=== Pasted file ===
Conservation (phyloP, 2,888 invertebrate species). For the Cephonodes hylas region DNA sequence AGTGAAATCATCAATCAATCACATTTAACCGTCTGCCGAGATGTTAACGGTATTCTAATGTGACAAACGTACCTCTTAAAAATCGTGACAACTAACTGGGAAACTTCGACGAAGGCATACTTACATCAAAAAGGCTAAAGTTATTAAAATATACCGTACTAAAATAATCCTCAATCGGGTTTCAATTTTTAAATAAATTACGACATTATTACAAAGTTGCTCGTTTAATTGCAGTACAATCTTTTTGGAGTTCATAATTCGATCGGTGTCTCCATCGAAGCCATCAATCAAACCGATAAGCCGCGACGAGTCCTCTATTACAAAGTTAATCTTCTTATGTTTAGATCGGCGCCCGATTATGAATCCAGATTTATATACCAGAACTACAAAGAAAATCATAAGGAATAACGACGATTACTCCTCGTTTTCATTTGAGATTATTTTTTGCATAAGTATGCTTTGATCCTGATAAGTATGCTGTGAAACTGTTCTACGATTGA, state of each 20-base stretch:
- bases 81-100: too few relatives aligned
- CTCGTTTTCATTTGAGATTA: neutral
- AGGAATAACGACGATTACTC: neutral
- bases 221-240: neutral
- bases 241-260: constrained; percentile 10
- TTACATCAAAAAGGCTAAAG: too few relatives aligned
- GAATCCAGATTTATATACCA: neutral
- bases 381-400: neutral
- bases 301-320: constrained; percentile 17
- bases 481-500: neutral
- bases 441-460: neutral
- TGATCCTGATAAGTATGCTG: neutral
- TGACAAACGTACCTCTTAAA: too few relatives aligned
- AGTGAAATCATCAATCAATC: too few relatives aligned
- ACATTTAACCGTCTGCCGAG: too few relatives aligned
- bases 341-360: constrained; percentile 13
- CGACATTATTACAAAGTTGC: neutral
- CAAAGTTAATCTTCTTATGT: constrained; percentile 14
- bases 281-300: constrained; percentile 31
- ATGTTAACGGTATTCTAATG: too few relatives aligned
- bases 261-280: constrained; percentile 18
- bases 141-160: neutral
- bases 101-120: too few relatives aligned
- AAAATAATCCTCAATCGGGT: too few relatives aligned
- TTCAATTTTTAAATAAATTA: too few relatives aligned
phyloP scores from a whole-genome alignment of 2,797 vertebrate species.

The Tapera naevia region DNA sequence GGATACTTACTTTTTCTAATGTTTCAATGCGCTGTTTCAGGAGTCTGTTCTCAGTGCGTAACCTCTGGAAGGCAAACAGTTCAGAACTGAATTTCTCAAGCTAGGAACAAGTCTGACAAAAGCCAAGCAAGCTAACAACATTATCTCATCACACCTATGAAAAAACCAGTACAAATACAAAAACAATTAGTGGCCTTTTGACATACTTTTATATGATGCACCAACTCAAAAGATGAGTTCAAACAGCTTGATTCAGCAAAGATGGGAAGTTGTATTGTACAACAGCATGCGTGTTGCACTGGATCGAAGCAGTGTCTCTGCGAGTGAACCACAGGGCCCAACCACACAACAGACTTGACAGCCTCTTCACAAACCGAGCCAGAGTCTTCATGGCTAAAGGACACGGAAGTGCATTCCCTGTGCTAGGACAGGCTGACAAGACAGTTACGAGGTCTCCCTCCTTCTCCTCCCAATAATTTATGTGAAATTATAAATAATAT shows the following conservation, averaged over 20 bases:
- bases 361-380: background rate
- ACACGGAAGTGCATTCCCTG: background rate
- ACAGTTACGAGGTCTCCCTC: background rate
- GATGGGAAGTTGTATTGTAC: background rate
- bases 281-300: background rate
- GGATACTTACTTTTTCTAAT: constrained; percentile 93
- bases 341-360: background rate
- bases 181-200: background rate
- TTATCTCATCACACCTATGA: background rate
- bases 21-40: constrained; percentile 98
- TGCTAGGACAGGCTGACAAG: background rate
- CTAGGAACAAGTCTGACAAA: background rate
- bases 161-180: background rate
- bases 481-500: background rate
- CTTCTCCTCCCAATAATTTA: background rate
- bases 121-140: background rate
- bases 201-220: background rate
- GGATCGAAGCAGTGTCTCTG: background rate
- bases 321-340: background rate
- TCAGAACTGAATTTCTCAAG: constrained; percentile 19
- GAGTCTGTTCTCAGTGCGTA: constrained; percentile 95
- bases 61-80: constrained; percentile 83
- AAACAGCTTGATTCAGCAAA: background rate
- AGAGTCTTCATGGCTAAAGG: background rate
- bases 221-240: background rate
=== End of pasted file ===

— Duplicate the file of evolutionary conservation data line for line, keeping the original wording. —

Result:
Conservation (phyloP, 2,888 invertebrate species). For the Cephonodes hylas region DNA sequence AGTGAAATCATCAATCAATCACATTTAACCGTCTGCCGAGATGTTAACGGTATTCTAATGTGACAAACGTACCTCTTAAAAATCGTGACAACTAACTGGGAAACTTCGACGAAGGCATACTTACATCAAAAAGGCTAAAGTTATTAAAATATACCGTACTAAAATAATCCTCAATCGGGTTTCAATTTTTAAATAAATTACGACATTATTACAAAGTTGCTCGTTTAATTGCAGTACAATCTTTTTGGAGTTCATAATTCGATCGGTGTCTCCATCGAAGCCATCAATCAAACCGATAAGCCGCGACGAGTCCTCTATTACAAAGTTAATCTTCTTATGTTTAGATCGGCGCCCGATTATGAATCCAGATTTATATACCAGAACTACAAAGAAAATCATAAGGAATAACGACGATTACTCCTCGTTTTCATTTGAGATTATTTTTTGCATAAGTATGCTTTGATCCTGATAAGTATGCTGTGAAACTGTTCTACGATTGA, state of each 20-base stretch:
- bases 81-100: too few relatives aligned
- CTCGTTTTCATTTGAGATTA: neutral
- AGGAATAACGACGATTACTC: neutral
- bases 221-240: neutral
- bases 241-260: constrained; percentile 10
- TTACATCAAAAAGGCTAAAG: too few relatives aligned
- GAATCCAGATTTATATACCA: neutral
- bases 381-400: neutral
- bases 301-320: constrained; percentile 17
- bases 481-500: neutral
- bases 441-460: neutral
- TGATCCTGATAAGTATGCTG: neutral
- TGACAAACGTACCTCTTAAA: too few relatives aligned
- AGTGAAATCATCAATCAATC: too few relatives aligned
- ACATTTAACCGTCTGCCGAG: too few relatives aligned
- bases 341-360: constrained; percentile 13
- CGACATTATTACAAAGTTGC: neutral
- CAAAGTTAATCTTCTTATGT: constrained; percentile 14
- bases 281-300: constrained; percentile 31
- ATGTTAACGGTATTCTAATG: too few relatives aligned
- bases 261-280: constrained; percentile 18
- bases 141-160: neutral
- bases 101-120: too few relatives aligned
- AAAATAATCCTCAATCGGGT: too few relatives aligned
- TTCAATTTTTAAATAAATTA: too few relatives aligned
phyloP scores from a whole-genome alignment of 2,797 vertebrate species.

The Tapera naevia region DNA sequence GGATACTTACTTTTTCTAATGTTTCAATGCGCTGTTTCAGGAGTCTGTTCTCAGTGCGTAACCTCTGGAAGGCAAACAGTTCAGAACTGAATTTCTCAAGCTAGGAACAAGTCTGACAAAAGCCAAGCAAGCTAACAACATTATCTCATCACACCTATGAAAAAACCAGTACAAATACAAAAACAATTAGTGGCCTTTTGACATACTTTTATATGATGCACCAACTCAAAAGATGAGTTCAAACAGCTTGATTCAGCAAAGATGGGAAGTTGTATTGTACAACAGCATGCGTGTTGCACTGGATCGAAGCAGTGTCTCTGCGAGTGAACCACAGGGCCCAACCACACAACAGACTTGACAGCCTCTTCACAAACCGAGCCAGAGTCTTCATGGCTAAAGGACACGGAAGTGCATTCCCTGTGCTAGGACAGGCTGACAAGACAGTTACGAGGTCTCCCTCCTTCTCCTCCCAATAATTTATGTGAAATTATAAATAATAT shows the following conservation, averaged over 20 bases:
- bases 361-380: background rate
- ACACGGAAGTGCATTCCCTG: background rate
- ACAGTTACGAGGTCTCCCTC: background rate
- GATGGGAAGTTGTATTGTAC: background rate
- bases 281-300: background rate
- GGATACTTACTTTTTCTAAT: constrained; percentile 93
- bases 341-360: background rate
- bases 181-200: background rate
- TTATCTCATCACACCTATGA: background rate
- bases 21-40: constrained; percentile 98
- TGCTAGGACAGGCTGACAAG: background rate
- CTAGGAACAAGTCTGACAAA: background rate
- bases 161-180: background rate
- bases 481-500: background rate
- CTTCTCCTCCCAATAATTTA: background rate
- bases 121-140: background rate
- bases 201-220: background rate
- GGATCGAAGCAGTGTCTCTG: background rate
- bases 321-340: background rate
- TCAGAACTGAATTTCTCAAG: constrained; percentile 19
- GAGTCTGTTCTCAGTGCGTA: constrained; percentile 95
- bases 61-80: constrained; percentile 83
- AAACAGCTTGATTCAGCAAA: background rate
- AGAGTCTTCATGGCTAAAGG: background rate
- bases 221-240: background rate